66 Microtransit or General Public Demand–Response Transit Services: State of the Practice Figure 18. LYNX service area with NeighborLink flex zones in dark gray.

Case Examples 67 is coming from a fixed route transfer point, in which case no reservation is necessary. The cus- tomer must be waiting at the curb 5 minutes before the scheduled time. If the customer is not at the curb or not within view of the driver upon arriving at the pickup location, the trip will be considered a no show and the driver will continue on the route. If the customer is not at the curb but is within view of the driver and appears to be moving toward the vehicle, the driver will wait. Figure 19 is a screenshot from the website of how NeighborhoodLink works (https:// www.golynx.com/resources/pdf/WEB_LNX_PST_Msys_47x68_170329.pdf). To prevent customers from having to call daily to reserve trips, subscriptions for NeighborLink services for those traveling regularly to the same place at the same time/day each Figure 19. Example of LYNX Flex zone with NeighborLink service.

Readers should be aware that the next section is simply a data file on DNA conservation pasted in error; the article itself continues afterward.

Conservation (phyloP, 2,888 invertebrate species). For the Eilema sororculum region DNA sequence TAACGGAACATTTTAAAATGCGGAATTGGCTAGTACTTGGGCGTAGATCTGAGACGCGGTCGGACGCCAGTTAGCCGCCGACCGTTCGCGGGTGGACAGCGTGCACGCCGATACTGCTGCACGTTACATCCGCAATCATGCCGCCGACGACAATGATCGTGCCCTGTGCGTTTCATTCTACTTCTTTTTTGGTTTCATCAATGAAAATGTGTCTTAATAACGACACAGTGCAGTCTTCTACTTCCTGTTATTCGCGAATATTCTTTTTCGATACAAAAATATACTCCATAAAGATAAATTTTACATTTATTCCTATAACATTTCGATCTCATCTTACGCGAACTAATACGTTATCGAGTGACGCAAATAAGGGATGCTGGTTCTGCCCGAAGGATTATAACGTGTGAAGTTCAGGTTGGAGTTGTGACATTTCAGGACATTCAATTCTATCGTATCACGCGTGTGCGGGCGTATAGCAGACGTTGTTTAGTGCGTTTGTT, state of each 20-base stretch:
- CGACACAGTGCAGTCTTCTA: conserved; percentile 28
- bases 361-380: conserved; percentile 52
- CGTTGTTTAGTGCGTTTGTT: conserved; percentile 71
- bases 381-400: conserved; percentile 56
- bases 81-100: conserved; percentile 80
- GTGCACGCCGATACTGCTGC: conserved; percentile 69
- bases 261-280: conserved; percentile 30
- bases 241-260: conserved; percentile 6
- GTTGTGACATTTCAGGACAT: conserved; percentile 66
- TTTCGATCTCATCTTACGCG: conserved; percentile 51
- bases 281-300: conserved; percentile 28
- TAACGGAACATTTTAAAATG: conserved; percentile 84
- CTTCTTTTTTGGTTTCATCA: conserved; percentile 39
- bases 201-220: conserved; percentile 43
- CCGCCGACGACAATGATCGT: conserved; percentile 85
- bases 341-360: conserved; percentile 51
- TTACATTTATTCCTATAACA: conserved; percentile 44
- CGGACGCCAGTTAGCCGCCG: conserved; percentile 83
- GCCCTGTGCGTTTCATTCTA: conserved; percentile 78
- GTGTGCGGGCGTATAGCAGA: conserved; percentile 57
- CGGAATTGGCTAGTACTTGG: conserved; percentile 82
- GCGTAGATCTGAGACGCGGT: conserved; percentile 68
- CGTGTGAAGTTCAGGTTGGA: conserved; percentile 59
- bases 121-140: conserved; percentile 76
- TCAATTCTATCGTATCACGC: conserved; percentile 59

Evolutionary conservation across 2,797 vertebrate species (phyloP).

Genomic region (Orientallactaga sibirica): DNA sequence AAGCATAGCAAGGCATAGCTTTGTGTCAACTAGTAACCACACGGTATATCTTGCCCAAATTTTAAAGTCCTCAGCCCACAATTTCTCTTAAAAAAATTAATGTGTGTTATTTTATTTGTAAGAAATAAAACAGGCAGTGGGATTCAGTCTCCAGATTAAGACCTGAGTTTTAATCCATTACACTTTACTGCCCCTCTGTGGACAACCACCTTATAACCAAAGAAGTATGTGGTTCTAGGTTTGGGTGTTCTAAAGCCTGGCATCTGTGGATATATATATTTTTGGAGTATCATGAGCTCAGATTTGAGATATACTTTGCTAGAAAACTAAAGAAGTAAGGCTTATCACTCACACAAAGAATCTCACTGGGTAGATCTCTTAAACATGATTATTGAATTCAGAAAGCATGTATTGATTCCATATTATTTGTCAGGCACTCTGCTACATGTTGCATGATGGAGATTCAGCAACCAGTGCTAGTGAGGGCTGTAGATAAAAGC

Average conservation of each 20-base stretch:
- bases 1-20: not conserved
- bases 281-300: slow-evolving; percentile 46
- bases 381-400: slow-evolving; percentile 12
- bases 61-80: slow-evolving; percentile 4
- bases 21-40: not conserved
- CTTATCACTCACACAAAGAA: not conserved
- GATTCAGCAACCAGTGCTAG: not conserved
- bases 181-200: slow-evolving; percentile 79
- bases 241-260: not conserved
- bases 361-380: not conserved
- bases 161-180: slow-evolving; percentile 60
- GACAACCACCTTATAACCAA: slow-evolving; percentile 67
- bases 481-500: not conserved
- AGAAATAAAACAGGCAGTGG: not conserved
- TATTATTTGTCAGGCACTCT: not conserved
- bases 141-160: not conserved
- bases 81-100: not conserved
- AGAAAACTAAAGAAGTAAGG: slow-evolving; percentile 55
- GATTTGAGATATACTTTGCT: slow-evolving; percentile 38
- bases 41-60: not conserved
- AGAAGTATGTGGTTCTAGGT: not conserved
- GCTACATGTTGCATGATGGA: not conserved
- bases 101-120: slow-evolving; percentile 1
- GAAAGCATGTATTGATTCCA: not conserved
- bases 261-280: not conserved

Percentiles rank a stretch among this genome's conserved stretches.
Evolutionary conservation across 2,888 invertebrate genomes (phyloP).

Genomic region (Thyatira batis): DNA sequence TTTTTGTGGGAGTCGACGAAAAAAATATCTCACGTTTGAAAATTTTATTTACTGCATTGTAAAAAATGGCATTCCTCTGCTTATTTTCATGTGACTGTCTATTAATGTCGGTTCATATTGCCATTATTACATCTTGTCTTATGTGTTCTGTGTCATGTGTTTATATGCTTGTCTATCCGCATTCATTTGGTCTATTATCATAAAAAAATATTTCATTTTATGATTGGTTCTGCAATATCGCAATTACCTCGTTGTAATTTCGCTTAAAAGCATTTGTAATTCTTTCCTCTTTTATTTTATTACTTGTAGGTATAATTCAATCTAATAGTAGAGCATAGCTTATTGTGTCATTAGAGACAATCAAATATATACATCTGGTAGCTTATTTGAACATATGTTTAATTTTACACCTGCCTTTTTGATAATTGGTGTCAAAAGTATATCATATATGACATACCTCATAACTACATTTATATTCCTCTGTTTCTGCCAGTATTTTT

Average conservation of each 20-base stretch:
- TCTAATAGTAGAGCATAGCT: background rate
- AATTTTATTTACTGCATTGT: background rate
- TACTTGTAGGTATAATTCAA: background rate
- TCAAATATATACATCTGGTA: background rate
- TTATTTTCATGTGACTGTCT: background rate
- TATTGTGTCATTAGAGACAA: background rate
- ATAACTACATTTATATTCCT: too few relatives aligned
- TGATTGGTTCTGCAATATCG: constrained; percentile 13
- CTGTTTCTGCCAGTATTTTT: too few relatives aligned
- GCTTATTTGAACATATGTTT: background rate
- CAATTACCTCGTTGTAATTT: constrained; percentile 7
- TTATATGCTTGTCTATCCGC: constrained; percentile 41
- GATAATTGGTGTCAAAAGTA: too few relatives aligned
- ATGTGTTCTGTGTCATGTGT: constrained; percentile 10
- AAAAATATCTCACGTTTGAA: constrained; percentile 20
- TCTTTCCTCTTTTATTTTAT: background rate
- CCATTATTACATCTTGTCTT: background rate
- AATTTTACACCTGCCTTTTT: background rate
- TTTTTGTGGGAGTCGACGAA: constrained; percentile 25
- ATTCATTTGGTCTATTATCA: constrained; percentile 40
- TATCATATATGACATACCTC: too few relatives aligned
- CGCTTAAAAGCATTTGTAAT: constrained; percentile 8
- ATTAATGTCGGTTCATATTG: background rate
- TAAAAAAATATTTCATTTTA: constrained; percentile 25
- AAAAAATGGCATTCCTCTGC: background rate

68 Microtransit or General Public Demand–Response Transit Services: State of the Practice week are accepted. This helps reduce reservations call volume, helps reduce call hold time, and helps enhance customer ease of access and satisfaction. Subscriptions are not accepted for time frames where the requesting NeighborLink service is already at capacity. Customers who want to use NeighborLink are advised to use the mobile app or make reserva- tions using the website. Those who call a reservations agent are advised to call between 10:00 a.m. and 1:00 p.m. to have the greatest assurance of receiving on-demand service during those hours. Once capacity on a NeighborLink route has been reached for any given time frame (subscriptions have priority), customers are informed of such and asked if they can travel at a different time. The one hour negotiation window that is required for ADA paratransit services does not apply to NeighborLink services. As a public, curb-to-curb, transit option, NeighborLink does not have the same requirements as ADA paratransit services do. Service can be denied due to capacity, just as if a LYNX fixed route bus arrived at a bus stop and there was no space available on the bus for additional cus- tomers to board. Those customers would have to wait for the next bus to arrive. NeighborLink is a curb-to-curb service that meets the requirements of ADA. LYNX offers free travel training to any customer who wants to learn to ride NeighborLink. LYNX also reminds those who have used ADA paratransit service that, by using NeighborLink or fixed route services as opposed to ACCESS LYNX services, customers can save money in fares, have more freedom to travel spon- taneously, and not need to make a reservation by 5:00 p.m. the day before the trip. Demand– response paratransit services overlay the Flex services for eligible paratransit customers. ADA paratransit services are provided for customers who cannot access a LYNX fixed route service. Providers of Service and Vehicles Used When the service was initially started with only a few routes, it was provided through LYNX’s paratransit contract. Since there was already an established demand–response contract in place, there was no need to complete a formal solicitation. After multiple routes were imple- mented, it was outsourced under a separate solicitation and contract. An RFP process was used to maximize competition among bidders and obtain the best service for the cost. The key perfor- mance indicators of the contract are missed trips, on-time performance, meeting connections, and cost. LYNX does not interact with the contractor’s bargaining unit. The vehicles used by LYNX’s contractor are 23-foot low floor buses with a capacity of 14 seated passengers and two wheelchair positions (Figure 20). They are produced by ARBOC manufacturer utilizing a Chevrolet G4500 chassis. These vehicles are equipped with automated vehicle location equipment but do not have automated passenger counters, because many trips Figure 20. Example of the ARBOC bus used by LYNX for its NeighborLink service.